Thoughts on Jermaine Jones and the USMNT
Ives Galarcep confirmed this morning what I had read in the Euro papers early last night eastern time: that Jermaine Jones a disruptive but effective force for Schlake 04 in an otherwise disappointing few seasons for the Gelsenkirchen based club wants to play for the USA.
Watching Schalke (thank you GOL TV and Hallo Bundesliga program) Jones is a pretty solid holding midfielder although the team was horrible at times this past season and has been pretty poor by the standard of their fans since he arrived in the summer 2007 window.
Playing for the German U-21 team and three times in friendlies Jones is seeking to exploit a new FIFA ruling that allows players to change their national team even after the age of 21 if they have not played in a competitive international match. Jones is the son of an American serviceman, and even though he has never lived in the USA proper he holds dual citizenship.
Jones however could further develop into a budding star under Felix Magath who led Wolfsburg to the Bundesliga title this past season and now manages Schalke. But at 27, Jones whose growth has been remarkable over the past few seasons probably has only one more World Cup cycle in him after this one.
For all of Jones assets including starting at a top European club, he is a head case who unlike Jose Torres, the other recent conversion to the US doesn’t have particularly good technical ability and is a bit of a brutish player which fits in well in the Bundesliga but may be a problem combating Latin flair. Consider him a bit of a rich man’s Chris Armas or Demo Kovelenko.
Jones flamed out at Bayer Leverkusen, a club with experience for many current American pool players (Frankie Hejduk, John Thorrington and Landon Donovan), and was also injury prone. But in two stints at Eintracht Frankfurt he was a first team star when healthy. His time at Schalke has also been successful.
Bob Bradley must ultimately determine how disruptive Jones would be to this World Cup cycle. No question exists that Jones has more top level experience and ultimately better tactical senses than the other options at holding midfield.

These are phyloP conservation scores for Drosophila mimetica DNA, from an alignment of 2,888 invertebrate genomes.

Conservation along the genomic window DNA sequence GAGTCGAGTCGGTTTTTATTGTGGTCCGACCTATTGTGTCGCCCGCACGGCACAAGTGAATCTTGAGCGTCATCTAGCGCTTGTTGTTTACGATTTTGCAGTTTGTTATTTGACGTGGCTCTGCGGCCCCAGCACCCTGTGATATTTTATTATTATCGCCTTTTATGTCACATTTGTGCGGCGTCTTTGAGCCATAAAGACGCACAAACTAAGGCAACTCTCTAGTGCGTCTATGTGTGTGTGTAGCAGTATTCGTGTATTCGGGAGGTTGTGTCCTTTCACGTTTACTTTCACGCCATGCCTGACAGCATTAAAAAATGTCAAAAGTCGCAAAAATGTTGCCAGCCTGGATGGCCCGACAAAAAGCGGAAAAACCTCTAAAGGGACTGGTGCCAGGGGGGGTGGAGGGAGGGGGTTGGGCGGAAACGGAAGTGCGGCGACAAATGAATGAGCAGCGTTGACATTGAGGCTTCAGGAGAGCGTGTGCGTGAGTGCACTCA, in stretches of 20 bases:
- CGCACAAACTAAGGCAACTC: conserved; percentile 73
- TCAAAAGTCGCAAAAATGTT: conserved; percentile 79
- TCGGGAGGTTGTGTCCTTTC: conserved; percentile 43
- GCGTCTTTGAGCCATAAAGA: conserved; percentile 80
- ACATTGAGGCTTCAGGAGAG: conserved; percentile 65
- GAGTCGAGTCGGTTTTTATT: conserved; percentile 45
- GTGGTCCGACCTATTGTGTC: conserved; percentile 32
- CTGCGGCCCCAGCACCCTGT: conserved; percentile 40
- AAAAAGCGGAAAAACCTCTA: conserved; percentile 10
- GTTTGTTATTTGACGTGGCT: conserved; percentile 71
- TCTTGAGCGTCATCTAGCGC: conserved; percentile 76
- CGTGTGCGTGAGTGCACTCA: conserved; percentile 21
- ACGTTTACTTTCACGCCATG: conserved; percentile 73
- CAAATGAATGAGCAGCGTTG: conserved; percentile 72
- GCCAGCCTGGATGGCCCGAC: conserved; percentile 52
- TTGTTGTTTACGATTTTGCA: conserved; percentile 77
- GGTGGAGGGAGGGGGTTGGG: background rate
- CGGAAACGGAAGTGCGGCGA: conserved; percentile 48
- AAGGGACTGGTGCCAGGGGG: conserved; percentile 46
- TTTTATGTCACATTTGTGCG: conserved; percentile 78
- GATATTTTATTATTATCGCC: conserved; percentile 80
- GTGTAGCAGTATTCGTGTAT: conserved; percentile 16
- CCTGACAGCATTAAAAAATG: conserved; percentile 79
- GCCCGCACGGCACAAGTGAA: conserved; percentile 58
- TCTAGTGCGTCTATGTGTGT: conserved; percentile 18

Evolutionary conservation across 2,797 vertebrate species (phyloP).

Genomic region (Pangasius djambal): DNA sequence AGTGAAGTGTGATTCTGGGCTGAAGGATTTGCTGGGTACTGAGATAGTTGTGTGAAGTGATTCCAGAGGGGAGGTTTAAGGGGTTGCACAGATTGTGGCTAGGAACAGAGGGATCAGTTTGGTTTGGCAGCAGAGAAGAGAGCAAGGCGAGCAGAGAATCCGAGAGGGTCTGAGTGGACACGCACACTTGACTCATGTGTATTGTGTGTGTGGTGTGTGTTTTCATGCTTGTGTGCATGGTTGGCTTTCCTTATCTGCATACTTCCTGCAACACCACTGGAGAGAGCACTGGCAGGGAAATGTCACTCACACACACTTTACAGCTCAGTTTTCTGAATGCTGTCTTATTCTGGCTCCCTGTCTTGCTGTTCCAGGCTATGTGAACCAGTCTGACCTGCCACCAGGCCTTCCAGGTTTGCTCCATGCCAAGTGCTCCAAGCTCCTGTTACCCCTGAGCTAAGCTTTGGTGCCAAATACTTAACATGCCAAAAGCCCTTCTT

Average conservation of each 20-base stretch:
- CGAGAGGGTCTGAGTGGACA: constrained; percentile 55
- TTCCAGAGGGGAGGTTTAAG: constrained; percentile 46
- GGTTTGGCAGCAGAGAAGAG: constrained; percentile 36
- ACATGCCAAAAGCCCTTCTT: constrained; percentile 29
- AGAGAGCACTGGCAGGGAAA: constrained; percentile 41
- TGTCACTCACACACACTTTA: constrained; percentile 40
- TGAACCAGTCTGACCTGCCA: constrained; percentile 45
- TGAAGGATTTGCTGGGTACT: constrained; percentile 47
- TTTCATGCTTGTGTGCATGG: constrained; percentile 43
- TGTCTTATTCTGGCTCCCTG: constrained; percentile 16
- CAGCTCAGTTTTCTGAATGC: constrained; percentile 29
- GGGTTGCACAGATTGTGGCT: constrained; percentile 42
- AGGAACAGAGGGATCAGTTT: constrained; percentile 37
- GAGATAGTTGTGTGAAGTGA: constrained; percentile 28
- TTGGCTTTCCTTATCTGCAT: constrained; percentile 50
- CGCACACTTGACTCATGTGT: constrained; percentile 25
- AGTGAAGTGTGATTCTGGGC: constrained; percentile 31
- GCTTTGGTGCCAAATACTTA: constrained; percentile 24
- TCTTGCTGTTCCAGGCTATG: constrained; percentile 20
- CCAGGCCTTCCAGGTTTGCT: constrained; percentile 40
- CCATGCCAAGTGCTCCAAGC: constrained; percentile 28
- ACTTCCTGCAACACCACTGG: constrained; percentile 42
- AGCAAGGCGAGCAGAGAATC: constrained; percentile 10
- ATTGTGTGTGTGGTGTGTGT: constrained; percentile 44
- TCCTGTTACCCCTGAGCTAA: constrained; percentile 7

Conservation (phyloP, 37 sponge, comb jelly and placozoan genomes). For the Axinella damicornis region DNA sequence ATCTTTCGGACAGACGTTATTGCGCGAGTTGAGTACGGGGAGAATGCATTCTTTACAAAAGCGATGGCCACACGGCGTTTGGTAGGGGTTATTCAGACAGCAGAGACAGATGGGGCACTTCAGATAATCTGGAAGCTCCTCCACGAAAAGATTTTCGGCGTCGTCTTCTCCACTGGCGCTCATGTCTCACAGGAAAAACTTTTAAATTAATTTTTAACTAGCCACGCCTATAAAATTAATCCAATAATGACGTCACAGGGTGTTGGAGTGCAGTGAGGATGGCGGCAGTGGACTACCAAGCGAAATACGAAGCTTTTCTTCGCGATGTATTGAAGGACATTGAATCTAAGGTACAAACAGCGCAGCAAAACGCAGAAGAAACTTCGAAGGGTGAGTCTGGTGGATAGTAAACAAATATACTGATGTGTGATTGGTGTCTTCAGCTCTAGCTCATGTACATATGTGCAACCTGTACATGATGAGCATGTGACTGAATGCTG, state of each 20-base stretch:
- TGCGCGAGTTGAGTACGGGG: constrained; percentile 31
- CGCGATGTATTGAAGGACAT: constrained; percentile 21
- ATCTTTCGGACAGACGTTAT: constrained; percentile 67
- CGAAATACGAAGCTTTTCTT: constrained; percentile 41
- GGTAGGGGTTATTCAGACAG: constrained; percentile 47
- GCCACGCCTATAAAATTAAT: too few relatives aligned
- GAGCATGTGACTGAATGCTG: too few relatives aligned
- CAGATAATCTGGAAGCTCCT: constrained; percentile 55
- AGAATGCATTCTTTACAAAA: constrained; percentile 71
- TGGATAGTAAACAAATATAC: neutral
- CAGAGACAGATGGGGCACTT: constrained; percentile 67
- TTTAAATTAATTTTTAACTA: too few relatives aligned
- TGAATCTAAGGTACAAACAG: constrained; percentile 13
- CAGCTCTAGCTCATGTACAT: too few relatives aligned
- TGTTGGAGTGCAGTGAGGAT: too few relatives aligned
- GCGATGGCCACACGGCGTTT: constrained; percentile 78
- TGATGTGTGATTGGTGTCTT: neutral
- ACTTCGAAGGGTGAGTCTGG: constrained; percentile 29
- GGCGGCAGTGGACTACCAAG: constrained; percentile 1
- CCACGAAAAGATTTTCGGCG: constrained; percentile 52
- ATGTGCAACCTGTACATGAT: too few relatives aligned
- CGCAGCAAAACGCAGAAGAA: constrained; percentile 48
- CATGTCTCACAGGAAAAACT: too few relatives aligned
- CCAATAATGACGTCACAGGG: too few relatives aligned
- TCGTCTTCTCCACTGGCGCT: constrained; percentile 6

But Bradley must consider the affects on team chemistry.
Famously, we’ve been through the David Regis saga once before and even though Regis proved to be a solid player integrating a guy with no experience in the national system and limited English fluency disrupted the team in a World Cup year. Regis was a skilled player and he ultimately helped the next US coach, Bruce Arena. But he did not help the one who quickly sought his citizenship and his inclusion in the squad, Steve Sampson. In fact the Regis saga contributed to Sampson’s ultimate demise as US manager.
For those who scream, Tom Dooley, keep in mind Dooley was brought in a full two years before a World Cup at a time when the US was hosting a World Cup and thus did not have to qualify. Furthermore, the US lacked skilled players at the time and Dooley and Earnie Stewart who was Dutch, were true professionals at a time when many American national team members were actually semi-professionals.
The professionalism Stewart and Dooley brought to the US and their willingness to embrace a country that they had never lived in brought up the level of the US National Team. Jones too is a player of some note in Germany, truthfully a higher level player than Dooley or Stewart was at the time in their countries. However, the US is not in need of professional players in 2009 as we were in 1991 and 1992- we have three fully professional divisions and countless players in professional leagues abroad.
Despite my qualms about integration into the squad and his propensity to be sent off for a reckless challenge , Jones would be a lock for the World Cup team if Bradley does decide the risks I outlined above are worth taking. The big question is are those risks worth taking?